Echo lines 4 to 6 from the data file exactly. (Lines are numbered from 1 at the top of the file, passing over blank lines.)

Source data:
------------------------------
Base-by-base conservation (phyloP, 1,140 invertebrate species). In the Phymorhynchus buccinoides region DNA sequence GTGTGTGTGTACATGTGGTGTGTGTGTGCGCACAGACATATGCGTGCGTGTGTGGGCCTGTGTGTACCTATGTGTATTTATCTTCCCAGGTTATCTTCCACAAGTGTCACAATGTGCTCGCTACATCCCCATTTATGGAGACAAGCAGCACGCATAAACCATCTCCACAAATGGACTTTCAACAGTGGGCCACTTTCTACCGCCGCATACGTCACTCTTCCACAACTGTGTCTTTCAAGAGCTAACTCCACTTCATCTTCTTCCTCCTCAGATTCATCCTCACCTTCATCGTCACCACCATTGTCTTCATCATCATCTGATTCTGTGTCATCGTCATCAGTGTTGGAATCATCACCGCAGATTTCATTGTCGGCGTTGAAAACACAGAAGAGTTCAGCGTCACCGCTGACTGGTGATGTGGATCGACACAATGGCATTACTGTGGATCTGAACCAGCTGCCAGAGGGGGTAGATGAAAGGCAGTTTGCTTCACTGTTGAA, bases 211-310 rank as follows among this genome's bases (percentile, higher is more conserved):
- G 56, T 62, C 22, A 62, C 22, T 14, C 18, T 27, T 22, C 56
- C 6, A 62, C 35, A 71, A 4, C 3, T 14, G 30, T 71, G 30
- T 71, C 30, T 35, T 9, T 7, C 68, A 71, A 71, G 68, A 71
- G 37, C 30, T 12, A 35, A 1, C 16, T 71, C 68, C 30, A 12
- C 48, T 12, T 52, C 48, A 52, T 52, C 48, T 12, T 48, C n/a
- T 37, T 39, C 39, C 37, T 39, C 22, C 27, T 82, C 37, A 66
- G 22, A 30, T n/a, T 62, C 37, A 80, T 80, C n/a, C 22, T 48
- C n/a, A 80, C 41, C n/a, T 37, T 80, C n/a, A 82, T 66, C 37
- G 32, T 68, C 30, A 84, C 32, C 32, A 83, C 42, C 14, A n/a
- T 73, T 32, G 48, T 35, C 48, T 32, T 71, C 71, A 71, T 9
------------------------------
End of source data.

- T 71, C 30, T 35, T 9, T 7, C 68, A 71, A 71, G 68, A 71
- G 37, C 30, T 12, A 35, A 1, C 16, T 71, C 68, C 30, A 12
- C 48, T 12, T 52, C 48, A 52, T 52, C 48, T 12, T 48, C n/a